Concerns the pandemic created other healthcare issues
BIRMINGHAM, Ala. (WBRC) - Slowly, everything is returning to normal as more people get vaccinated and COVID numbers continue to drop. Healthcare leaders are also looking forward to a return to normal. Not only for convenience, but concerns about their patient’s health needs.
The pandemic is getting under control, but the state is not there yet. People at the Jefferson County Department of Health are scaling back, but they are still looking forward to normalcy so they can go after treating healthcare needs they believe may have been ignored or delayed over the last year or so.
As you look around Alabama and in Jefferson County, those big drive-thru vaccination sites are starting to close down because of the drop in demand.
“We are pretty much finished with these large mass vaccination efforts. At some point, our health department and the rest of us need to get back to providing the other services our community needs,” said JCDH Health Officer Dr. Mark Wilson.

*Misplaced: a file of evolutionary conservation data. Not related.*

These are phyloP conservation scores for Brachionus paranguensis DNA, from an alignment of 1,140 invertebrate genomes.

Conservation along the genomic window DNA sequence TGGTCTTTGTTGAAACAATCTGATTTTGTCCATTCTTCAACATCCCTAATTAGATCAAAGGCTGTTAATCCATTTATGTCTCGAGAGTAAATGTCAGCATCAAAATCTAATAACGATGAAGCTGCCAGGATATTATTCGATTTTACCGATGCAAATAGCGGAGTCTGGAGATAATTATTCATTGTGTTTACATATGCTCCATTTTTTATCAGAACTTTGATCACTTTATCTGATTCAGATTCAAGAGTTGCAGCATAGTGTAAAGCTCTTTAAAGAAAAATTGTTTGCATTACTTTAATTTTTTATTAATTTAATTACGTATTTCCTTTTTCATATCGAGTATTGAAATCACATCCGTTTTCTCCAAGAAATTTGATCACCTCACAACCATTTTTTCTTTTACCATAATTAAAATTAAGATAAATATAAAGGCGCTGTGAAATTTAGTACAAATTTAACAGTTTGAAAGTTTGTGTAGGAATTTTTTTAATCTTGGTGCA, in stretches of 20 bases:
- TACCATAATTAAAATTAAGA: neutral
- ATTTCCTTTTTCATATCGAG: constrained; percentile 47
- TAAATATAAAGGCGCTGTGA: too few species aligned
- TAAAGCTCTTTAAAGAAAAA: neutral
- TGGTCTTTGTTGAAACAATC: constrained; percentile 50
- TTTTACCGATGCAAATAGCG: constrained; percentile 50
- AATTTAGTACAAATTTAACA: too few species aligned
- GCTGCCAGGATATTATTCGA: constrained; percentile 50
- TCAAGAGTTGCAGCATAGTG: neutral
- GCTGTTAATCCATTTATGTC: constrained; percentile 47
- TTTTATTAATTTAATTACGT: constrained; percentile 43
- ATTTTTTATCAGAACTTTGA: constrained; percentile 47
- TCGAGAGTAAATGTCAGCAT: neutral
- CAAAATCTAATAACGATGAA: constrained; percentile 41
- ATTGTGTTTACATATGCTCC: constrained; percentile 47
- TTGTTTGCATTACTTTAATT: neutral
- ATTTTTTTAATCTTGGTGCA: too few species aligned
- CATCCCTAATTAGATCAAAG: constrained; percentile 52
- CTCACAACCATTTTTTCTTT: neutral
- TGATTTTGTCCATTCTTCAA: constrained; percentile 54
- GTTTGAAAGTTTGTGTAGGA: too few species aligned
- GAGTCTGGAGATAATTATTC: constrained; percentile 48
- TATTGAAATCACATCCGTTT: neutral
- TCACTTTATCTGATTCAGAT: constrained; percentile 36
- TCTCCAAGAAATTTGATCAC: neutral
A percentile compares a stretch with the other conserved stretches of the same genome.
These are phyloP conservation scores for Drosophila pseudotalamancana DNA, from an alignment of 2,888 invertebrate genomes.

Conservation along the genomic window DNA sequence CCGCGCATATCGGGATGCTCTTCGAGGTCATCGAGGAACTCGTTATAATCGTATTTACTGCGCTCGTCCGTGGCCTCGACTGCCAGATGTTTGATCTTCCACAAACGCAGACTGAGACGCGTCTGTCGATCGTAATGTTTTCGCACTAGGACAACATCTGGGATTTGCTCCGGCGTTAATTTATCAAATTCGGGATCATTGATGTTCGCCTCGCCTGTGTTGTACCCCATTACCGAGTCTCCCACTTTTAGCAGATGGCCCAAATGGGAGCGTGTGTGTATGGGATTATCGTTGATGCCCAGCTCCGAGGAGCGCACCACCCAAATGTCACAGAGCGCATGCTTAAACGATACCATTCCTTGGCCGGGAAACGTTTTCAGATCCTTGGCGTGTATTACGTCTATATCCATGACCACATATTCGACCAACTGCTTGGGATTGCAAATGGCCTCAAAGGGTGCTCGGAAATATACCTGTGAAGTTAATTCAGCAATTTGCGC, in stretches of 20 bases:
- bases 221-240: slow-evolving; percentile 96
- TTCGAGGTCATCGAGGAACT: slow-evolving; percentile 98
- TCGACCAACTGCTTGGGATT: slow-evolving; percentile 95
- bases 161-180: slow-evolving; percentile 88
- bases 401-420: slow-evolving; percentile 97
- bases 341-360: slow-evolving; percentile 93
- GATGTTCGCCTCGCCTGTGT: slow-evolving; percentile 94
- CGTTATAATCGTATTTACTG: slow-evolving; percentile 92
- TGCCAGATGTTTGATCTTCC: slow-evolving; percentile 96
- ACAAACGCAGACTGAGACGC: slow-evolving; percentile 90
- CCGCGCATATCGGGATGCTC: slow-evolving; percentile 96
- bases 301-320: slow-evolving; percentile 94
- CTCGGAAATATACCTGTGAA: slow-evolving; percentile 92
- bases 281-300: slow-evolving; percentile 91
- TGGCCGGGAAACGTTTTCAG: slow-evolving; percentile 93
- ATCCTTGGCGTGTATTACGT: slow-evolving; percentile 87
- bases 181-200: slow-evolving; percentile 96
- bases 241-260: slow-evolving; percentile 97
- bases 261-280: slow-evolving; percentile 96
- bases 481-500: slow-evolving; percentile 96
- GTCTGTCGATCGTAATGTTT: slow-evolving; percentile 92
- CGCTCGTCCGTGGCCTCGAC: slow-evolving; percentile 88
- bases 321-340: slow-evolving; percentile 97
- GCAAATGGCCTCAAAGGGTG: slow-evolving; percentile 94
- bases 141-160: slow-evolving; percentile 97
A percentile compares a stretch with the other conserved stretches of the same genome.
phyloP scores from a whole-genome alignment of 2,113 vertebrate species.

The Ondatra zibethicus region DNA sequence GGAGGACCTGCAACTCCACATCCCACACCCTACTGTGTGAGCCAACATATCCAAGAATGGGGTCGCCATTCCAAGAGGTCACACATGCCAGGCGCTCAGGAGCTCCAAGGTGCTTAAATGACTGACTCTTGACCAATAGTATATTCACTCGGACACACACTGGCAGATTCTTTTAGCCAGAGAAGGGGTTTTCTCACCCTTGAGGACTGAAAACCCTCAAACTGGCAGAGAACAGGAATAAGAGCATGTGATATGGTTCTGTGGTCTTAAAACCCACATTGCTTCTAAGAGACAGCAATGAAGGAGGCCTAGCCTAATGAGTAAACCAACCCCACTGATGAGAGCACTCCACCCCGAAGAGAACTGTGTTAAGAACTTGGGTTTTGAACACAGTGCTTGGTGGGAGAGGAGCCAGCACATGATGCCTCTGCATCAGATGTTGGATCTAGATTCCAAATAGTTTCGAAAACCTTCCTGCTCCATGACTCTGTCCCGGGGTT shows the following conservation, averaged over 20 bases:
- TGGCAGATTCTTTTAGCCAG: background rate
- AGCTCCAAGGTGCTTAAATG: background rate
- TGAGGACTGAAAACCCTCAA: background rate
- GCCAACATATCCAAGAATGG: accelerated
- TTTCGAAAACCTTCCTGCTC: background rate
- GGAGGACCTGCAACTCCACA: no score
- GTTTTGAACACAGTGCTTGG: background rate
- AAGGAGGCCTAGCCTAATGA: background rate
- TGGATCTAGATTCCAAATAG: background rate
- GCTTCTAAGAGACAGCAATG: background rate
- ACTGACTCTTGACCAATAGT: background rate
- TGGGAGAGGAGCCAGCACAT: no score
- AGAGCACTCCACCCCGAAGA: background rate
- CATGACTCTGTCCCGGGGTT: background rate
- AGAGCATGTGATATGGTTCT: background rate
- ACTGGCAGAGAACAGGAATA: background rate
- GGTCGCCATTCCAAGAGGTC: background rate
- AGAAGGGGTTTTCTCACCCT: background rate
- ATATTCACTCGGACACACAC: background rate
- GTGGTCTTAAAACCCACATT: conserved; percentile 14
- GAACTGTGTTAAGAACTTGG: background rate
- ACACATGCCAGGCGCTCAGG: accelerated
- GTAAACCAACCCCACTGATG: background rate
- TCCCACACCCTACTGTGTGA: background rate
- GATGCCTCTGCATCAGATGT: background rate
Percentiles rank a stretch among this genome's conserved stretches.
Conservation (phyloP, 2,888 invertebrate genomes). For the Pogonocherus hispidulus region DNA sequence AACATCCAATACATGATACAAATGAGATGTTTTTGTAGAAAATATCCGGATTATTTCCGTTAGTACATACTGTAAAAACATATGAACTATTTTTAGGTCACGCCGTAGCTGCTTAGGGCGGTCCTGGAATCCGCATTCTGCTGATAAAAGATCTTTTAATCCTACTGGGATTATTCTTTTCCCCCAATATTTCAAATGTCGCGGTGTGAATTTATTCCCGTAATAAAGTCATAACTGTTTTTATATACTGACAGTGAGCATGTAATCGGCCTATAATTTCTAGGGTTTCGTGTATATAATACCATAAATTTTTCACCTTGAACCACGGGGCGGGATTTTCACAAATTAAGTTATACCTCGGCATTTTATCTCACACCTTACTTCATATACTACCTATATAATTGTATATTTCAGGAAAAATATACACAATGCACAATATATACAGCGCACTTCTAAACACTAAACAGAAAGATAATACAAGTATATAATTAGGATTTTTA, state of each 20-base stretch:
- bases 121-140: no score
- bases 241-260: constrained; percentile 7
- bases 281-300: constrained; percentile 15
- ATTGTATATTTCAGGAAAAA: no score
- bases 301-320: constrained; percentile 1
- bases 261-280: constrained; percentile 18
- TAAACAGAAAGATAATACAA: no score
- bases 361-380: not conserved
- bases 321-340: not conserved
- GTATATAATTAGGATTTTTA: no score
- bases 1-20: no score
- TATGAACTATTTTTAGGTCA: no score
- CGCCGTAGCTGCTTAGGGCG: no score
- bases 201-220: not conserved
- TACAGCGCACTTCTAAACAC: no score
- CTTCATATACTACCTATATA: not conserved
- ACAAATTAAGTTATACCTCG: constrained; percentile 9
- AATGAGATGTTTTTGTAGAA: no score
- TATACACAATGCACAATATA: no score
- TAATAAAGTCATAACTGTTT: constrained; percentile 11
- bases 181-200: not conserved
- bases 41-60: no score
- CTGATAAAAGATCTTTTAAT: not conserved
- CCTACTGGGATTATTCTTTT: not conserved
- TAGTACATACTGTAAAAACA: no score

Dr. Wilson and other health leaders have concentrated treating those with COVID and then slowing the spread of the virus anyway they can. With vaccine readily available, Wilson says they need to return to some of the primary care services, family planning, and other diseases to make sure they are under control.
“We have some major problems with mental health as well as drug abuse and violence in our community. There are multiple health challenges we have to address,” Wilson said.
Health leaders say the pandemic could have contributed to some of those health issues. Getting back on a normal schedule again will not be easy.
“Because so much effort placed on pandemic response, other things like screening for cancer, checkups, even getting other vaccinations have fallen behind,” Wilson said.
Getting a doctor’s appointment Wilson said may take time now. The mass sites are expected to close down by the end of June. Smaller pop up sites and vaccines available at doctor’s offices should fill the void.
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